“ Private Equity
× Deepa Rose Jacob
× Eby Jose
× Jojy Abraham
Definition of 'Private Equity'
Equity capital that is not quoted on a public exchange.
Private equity consists of investors and funds that
make investments directly into private companies or
conduct buyouts of public companies that result in a
delisting of public equity. Capital for private equity is
raised from retail and institutional investors, and can
be used to fund new technologies, expand working
capital within an owned company, make acquisitions, or
• The majority of private equity consists of
investors who can commit large sums of money
for long periods of time. Private equity
periods to allow for a turnaround of a
distressed company or a liquidity event such
as an IPO or sale to a public company.
• Private equity is a form of equity investment into
private companies that are not quoted on a stock
• aimed at gaining significant, or even complete, control
of a company in the hopes of earning a high return.
• A private equity investment will generally be made by
a private equity firm, a venture capital firm or an
institutional investors and accredited investors who
can commit large sums of money for long periods of
time. Private equity investments often demand long
holding periods to allow for a turnaround of a
distressed company or a liquidity event such as an
IPO or sale to a public company.
ADVANTAGES OF PRIVATE EQUITY
• The universe of potential company investments for private
equity is huge. It is a vast and unchartered land of
• Private equity firms are extremely selective and spend
significant resource assessing the potential of companies, to
understand the risks and how to mitigate them.
• Private equity firms invest in a company to make it more
valuable, over a number of years.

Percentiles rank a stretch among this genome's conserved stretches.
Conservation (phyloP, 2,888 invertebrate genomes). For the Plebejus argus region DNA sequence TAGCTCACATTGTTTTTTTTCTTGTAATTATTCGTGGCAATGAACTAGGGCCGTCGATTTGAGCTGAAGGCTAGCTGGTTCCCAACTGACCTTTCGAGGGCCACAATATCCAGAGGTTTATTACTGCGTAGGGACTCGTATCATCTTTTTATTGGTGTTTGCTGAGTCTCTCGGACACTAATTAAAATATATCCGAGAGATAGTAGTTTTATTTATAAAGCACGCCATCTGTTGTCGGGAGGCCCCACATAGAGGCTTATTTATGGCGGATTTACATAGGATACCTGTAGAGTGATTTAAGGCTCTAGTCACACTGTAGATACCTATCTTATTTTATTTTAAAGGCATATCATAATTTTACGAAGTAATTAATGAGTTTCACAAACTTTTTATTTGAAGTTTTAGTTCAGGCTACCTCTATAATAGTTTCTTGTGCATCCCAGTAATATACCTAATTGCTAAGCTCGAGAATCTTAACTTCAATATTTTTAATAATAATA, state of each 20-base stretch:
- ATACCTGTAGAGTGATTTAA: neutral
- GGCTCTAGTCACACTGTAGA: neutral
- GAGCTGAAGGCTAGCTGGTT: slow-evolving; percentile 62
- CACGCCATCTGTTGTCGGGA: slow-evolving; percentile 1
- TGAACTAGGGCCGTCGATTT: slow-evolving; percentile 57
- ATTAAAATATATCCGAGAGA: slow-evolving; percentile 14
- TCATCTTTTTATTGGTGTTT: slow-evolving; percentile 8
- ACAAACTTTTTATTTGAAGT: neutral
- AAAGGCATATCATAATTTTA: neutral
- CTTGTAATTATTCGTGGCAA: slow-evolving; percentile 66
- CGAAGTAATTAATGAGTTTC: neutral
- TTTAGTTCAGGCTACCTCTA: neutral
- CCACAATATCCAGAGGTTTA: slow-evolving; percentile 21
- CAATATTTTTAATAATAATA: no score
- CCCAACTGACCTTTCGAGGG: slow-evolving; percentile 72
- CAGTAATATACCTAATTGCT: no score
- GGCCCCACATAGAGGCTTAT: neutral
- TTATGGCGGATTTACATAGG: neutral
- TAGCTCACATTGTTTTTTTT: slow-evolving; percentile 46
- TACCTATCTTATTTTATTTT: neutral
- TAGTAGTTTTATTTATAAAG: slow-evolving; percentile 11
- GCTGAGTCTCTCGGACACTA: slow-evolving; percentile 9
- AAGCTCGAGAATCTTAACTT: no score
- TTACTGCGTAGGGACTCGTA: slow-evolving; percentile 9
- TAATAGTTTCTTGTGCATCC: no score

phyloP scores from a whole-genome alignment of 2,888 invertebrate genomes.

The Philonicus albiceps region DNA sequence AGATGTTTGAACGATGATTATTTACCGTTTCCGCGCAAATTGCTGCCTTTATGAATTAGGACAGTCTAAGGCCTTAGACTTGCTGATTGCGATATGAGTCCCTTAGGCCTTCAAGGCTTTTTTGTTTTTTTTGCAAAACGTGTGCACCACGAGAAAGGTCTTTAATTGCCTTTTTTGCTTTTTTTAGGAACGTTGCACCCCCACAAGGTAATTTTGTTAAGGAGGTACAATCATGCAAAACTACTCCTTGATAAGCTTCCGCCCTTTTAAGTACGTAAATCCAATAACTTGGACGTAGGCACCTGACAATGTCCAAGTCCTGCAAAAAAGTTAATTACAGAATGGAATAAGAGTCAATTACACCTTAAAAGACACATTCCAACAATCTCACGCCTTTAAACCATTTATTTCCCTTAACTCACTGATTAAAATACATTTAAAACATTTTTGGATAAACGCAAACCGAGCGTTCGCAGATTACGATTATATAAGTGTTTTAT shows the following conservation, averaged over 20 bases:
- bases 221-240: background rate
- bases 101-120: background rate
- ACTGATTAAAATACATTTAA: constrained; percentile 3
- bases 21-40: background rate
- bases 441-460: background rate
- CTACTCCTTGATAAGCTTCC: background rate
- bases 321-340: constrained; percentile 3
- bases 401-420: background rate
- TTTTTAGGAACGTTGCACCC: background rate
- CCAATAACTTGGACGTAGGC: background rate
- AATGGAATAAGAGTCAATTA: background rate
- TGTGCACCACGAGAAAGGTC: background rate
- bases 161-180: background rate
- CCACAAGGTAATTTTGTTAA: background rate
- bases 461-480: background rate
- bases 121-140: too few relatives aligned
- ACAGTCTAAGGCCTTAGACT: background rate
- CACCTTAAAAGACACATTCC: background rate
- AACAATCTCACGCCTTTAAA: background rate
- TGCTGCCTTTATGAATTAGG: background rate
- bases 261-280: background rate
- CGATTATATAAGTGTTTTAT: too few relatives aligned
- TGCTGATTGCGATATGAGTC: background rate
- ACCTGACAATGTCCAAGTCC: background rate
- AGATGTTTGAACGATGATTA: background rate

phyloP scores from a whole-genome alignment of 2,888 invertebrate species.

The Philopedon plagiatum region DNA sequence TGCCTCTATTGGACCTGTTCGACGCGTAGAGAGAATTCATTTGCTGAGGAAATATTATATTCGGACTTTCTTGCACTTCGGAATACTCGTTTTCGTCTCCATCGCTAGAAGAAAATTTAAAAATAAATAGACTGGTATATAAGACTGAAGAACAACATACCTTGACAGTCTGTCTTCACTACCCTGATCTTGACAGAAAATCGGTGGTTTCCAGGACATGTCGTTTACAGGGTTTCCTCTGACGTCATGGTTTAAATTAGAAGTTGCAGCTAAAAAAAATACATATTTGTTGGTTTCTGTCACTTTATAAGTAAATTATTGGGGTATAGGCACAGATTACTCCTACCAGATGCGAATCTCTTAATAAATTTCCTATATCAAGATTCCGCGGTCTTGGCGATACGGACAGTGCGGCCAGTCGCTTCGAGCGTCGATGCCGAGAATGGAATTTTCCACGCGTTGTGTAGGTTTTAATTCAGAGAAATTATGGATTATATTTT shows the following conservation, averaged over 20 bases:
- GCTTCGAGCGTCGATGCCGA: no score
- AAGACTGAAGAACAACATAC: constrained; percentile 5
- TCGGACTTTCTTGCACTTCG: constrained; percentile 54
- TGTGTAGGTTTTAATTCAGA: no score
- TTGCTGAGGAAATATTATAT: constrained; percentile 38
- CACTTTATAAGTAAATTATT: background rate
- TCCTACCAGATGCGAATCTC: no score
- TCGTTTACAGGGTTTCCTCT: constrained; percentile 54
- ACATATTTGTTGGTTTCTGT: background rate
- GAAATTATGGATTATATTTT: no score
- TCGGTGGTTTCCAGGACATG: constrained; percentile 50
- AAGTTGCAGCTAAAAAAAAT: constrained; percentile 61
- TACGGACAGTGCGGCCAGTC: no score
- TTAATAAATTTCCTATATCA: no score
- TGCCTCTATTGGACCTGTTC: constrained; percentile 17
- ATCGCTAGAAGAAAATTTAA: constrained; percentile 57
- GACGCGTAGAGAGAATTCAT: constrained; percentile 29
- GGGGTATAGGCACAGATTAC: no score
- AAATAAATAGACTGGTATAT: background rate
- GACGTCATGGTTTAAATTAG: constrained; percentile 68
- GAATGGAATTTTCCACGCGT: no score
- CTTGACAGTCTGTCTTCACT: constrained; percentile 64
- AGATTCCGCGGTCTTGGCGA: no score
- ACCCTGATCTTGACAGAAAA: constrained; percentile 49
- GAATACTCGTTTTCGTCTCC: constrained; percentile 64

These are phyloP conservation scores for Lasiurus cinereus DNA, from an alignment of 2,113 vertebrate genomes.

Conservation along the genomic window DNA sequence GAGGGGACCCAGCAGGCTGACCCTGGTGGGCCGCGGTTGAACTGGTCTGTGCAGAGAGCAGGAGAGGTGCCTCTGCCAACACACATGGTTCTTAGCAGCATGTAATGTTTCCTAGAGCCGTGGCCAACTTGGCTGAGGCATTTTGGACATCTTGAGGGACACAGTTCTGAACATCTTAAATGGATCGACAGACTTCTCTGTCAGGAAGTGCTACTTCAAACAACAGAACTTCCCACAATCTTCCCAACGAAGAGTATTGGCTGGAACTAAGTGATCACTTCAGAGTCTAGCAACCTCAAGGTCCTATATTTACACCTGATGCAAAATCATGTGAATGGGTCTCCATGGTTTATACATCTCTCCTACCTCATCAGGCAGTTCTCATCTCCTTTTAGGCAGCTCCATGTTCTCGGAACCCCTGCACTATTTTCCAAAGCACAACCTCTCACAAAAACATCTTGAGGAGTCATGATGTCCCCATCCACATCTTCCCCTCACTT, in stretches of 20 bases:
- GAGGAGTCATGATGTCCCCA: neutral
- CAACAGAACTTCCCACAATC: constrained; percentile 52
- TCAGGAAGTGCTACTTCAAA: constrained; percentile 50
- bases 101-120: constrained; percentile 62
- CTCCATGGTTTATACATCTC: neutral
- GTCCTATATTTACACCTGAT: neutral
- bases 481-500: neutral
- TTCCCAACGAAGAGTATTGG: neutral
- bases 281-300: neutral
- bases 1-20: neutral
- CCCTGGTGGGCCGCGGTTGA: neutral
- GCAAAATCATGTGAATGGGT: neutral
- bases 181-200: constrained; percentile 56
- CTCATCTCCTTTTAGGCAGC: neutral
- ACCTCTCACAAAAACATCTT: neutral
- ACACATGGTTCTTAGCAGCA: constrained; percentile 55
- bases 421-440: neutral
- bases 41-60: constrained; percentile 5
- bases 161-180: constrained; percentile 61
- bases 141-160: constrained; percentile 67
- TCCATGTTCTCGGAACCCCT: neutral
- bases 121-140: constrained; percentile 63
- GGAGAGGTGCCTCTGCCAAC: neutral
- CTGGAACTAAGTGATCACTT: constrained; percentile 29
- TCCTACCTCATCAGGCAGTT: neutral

DISADVANTAGES OF PRIVATE EQUITY
• Restricted access
• Barriers to entry
• Private companies are illiquid by their nature
• Higher costs
List of private equity firms
• TPG Capital
• The Carlyle Group
• The Blackstone Group
• Kohlberg Kravis Roberts
• Warburg Pincus
• Goldman Sachs Principal Investment Area
• Advent International
• Apollo Global Management
• Bain Capital
• CVC Capital Partners
Definition of 'Angel Investor'
An investor who provides financial backing for small
startups or entrepreneurs. Angel investors are usually
found among an entrepreneur's family and friends.
The capital they provide can be a one-time injection
of seed money or ongoing support to carry the
company through difficult times.
An investor who provides financial backing for small startups or
An angel investor or angel (also known as a business angel or informal
investor) is an affluent individual who provides capital for a business
start-up, usually in exchange for convertible debt or ownership equity.
A small but increasing number of angel investors organize themselves
into angel groups or angel networks to share research and pool their
investment capital, as well as to provide advice to their portfolio
The advantages of angel investing:
1. Can provide the needed capital for a startup.
2. Ability to raise capital in small amounts.
3. Flexible business agreements.
4. Can bring forth vast knowledge and experience to a
5. Does not require high monthly fees.
6. Are located everywhere, in practically all industries.
The disadvantages of angel investing:
1. Rarely make follow-on investments
2. Can actually be deceptive
3. Can be costly
4. Do not have national recognition
5. Active company involvement can lead to problems
• Venture capital (VC) is financial capital provided to early-stage, highpotential, high risk, growth startup companies.
A venture capital fund refers to a pooled investment vehicle (in the
United States, often an LP or LLC) that primarily invests the
financial capital of third-party investors in enterprises that are too
risky for the standard capital markets or bank loans. These funds
are typically managed by a venture capital firm, which often employs
(scientists, researchers), business training and/or deep industry
Distinctions between angel investors
There are four key distinctions:
1. The amount of money invested
2. The professionalism of the investor
3. Whose money is being invested
4. Whether the investor takes a seat on the company’s